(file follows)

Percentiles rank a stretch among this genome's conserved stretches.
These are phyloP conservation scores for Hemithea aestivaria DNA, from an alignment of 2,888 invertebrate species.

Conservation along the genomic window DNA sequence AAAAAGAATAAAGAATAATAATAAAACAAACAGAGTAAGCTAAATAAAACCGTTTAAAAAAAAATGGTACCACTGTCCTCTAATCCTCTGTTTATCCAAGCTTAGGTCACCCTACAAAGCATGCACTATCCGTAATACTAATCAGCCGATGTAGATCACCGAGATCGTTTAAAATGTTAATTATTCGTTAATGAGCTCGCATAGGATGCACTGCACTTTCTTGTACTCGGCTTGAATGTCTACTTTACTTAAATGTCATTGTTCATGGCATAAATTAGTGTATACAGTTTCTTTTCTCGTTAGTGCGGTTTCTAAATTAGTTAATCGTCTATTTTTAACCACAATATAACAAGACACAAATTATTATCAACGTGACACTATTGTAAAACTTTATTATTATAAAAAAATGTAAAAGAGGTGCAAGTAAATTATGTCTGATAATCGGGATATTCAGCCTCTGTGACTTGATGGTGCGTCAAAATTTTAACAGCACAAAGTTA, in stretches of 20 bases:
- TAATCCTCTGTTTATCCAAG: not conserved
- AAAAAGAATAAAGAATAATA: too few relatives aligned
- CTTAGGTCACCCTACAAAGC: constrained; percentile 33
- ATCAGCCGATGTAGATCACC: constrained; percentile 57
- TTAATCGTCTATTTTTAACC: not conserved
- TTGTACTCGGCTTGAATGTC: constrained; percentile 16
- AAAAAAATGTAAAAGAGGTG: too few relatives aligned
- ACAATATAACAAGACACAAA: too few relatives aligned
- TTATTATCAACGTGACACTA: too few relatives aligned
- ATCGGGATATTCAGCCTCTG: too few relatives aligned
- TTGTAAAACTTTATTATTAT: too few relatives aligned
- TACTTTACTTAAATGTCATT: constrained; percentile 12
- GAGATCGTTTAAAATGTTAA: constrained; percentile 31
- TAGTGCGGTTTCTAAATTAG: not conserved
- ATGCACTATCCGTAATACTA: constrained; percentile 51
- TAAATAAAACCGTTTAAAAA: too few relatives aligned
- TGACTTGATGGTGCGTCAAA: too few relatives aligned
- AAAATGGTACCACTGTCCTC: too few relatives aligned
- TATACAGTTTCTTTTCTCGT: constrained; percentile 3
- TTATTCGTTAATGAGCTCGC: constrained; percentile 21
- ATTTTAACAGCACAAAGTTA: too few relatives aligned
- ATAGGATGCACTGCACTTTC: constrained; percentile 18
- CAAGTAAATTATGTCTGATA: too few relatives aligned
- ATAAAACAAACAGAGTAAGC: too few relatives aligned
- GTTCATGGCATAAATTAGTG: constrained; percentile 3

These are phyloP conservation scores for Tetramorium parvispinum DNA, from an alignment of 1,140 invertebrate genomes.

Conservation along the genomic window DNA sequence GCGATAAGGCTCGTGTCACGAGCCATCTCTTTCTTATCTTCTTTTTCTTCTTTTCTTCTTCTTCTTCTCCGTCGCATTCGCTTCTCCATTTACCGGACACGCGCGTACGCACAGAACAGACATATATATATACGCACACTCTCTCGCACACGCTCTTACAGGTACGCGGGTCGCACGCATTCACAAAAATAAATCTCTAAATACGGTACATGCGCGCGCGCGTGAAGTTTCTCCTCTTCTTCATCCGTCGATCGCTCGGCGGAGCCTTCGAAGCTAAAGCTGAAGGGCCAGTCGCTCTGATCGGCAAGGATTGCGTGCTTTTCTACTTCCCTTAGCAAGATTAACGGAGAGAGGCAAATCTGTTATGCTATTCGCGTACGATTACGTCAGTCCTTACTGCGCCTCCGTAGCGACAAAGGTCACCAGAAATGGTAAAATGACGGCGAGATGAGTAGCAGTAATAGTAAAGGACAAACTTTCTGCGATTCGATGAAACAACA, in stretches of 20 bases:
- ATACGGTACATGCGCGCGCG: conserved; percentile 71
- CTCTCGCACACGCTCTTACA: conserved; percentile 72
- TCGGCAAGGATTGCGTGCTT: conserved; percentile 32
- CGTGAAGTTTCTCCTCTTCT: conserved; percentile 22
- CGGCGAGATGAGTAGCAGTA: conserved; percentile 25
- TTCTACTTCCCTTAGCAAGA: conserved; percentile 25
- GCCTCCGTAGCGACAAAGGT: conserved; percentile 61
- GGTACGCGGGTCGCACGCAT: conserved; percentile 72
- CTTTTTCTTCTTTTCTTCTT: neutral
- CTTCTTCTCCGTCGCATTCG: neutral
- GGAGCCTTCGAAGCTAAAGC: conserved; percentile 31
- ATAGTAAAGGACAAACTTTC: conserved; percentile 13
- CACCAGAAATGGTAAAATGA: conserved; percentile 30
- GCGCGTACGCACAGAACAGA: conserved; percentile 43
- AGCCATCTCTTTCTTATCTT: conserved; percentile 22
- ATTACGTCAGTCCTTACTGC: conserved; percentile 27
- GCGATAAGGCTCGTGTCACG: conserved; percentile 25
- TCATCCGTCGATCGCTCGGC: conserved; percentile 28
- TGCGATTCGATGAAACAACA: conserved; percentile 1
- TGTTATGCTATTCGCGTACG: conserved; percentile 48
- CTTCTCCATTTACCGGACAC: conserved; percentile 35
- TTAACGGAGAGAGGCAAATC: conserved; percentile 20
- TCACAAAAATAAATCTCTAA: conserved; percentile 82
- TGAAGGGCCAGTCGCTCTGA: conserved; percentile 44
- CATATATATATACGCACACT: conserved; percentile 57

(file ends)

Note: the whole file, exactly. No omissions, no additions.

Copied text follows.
Percentiles rank a stretch among this genome's conserved stretches.
These are phyloP conservation scores for Hemithea aestivaria DNA, from an alignment of 2,888 invertebrate species.

Conservation along the genomic window DNA sequence AAAAAGAATAAAGAATAATAATAAAACAAACAGAGTAAGCTAAATAAAACCGTTTAAAAAAAAATGGTACCACTGTCCTCTAATCCTCTGTTTATCCAAGCTTAGGTCACCCTACAAAGCATGCACTATCCGTAATACTAATCAGCCGATGTAGATCACCGAGATCGTTTAAAATGTTAATTATTCGTTAATGAGCTCGCATAGGATGCACTGCACTTTCTTGTACTCGGCTTGAATGTCTACTTTACTTAAATGTCATTGTTCATGGCATAAATTAGTGTATACAGTTTCTTTTCTCGTTAGTGCGGTTTCTAAATTAGTTAATCGTCTATTTTTAACCACAATATAACAAGACACAAATTATTATCAACGTGACACTATTGTAAAACTTTATTATTATAAAAAAATGTAAAAGAGGTGCAAGTAAATTATGTCTGATAATCGGGATATTCAGCCTCTGTGACTTGATGGTGCGTCAAAATTTTAACAGCACAAAGTTA, in stretches of 20 bases:
- TAATCCTCTGTTTATCCAAG: not conserved
- AAAAAGAATAAAGAATAATA: too few relatives aligned
- CTTAGGTCACCCTACAAAGC: constrained; percentile 33
- ATCAGCCGATGTAGATCACC: constrained; percentile 57
- TTAATCGTCTATTTTTAACC: not conserved
- TTGTACTCGGCTTGAATGTC: constrained; percentile 16
- AAAAAAATGTAAAAGAGGTG: too few relatives aligned
- ACAATATAACAAGACACAAA: too few relatives aligned
- TTATTATCAACGTGACACTA: too few relatives aligned
- ATCGGGATATTCAGCCTCTG: too few relatives aligned
- TTGTAAAACTTTATTATTAT: too few relatives aligned
- TACTTTACTTAAATGTCATT: constrained; percentile 12
- GAGATCGTTTAAAATGTTAA: constrained; percentile 31
- TAGTGCGGTTTCTAAATTAG: not conserved
- ATGCACTATCCGTAATACTA: constrained; percentile 51
- TAAATAAAACCGTTTAAAAA: too few relatives aligned
- TGACTTGATGGTGCGTCAAA: too few relatives aligned
- AAAATGGTACCACTGTCCTC: too few relatives aligned
- TATACAGTTTCTTTTCTCGT: constrained; percentile 3
- TTATTCGTTAATGAGCTCGC: constrained; percentile 21
- ATTTTAACAGCACAAAGTTA: too few relatives aligned
- ATAGGATGCACTGCACTTTC: constrained; percentile 18
- CAAGTAAATTATGTCTGATA: too few relatives aligned
- ATAAAACAAACAGAGTAAGC: too few relatives aligned
- GTTCATGGCATAAATTAGTG: constrained; percentile 3

These are phyloP conservation scores for Tetramorium parvispinum DNA, from an alignment of 1,140 invertebrate genomes.

Conservation along the genomic window DNA sequence GCGATAAGGCTCGTGTCACGAGCCATCTCTTTCTTATCTTCTTTTTCTTCTTTTCTTCTTCTTCTTCTCCGTCGCATTCGCTTCTCCATTTACCGGACACGCGCGTACGCACAGAACAGACATATATATATACGCACACTCTCTCGCACACGCTCTTACAGGTACGCGGGTCGCACGCATTCACAAAAATAAATCTCTAAATACGGTACATGCGCGCGCGCGTGAAGTTTCTCCTCTTCTTCATCCGTCGATCGCTCGGCGGAGCCTTCGAAGCTAAAGCTGAAGGGCCAGTCGCTCTGATCGGCAAGGATTGCGTGCTTTTCTACTTCCCTTAGCAAGATTAACGGAGAGAGGCAAATCTGTTATGCTATTCGCGTACGATTACGTCAGTCCTTACTGCGCCTCCGTAGCGACAAAGGTCACCAGAAATGGTAAAATGACGGCGAGATGAGTAGCAGTAATAGTAAAGGACAAACTTTCTGCGATTCGATGAAACAACA, in stretches of 20 bases:
- ATACGGTACATGCGCGCGCG: conserved; percentile 71
- CTCTCGCACACGCTCTTACA: conserved; percentile 72
- TCGGCAAGGATTGCGTGCTT: conserved; percentile 32
- CGTGAAGTTTCTCCTCTTCT: conserved; percentile 22
- CGGCGAGATGAGTAGCAGTA: conserved; percentile 25
- TTCTACTTCCCTTAGCAAGA: conserved; percentile 25
- GCCTCCGTAGCGACAAAGGT: conserved; percentile 61
- GGTACGCGGGTCGCACGCAT: conserved; percentile 72
- CTTTTTCTTCTTTTCTTCTT: neutral
- CTTCTTCTCCGTCGCATTCG: neutral
- GGAGCCTTCGAAGCTAAAGC: conserved; percentile 31
- ATAGTAAAGGACAAACTTTC: conserved; percentile 13
- CACCAGAAATGGTAAAATGA: conserved; percentile 30
- GCGCGTACGCACAGAACAGA: conserved; percentile 43
- AGCCATCTCTTTCTTATCTT: conserved; percentile 22
- ATTACGTCAGTCCTTACTGC: conserved; percentile 27
- GCGATAAGGCTCGTGTCACG: conserved; percentile 25
- TCATCCGTCGATCGCTCGGC: conserved; percentile 28
- TGCGATTCGATGAAACAACA: conserved; percentile 1
- TGTTATGCTATTCGCGTACG: conserved; percentile 48
- CTTCTCCATTTACCGGACAC: conserved; percentile 35
- TTAACGGAGAGAGGCAAATC: conserved; percentile 20
- TCACAAAAATAAATCTCTAA: conserved; percentile 82
- TGAAGGGCCAGTCGCTCTGA: conserved; percentile 44
- CATATATATATACGCACACT: conserved; percentile 57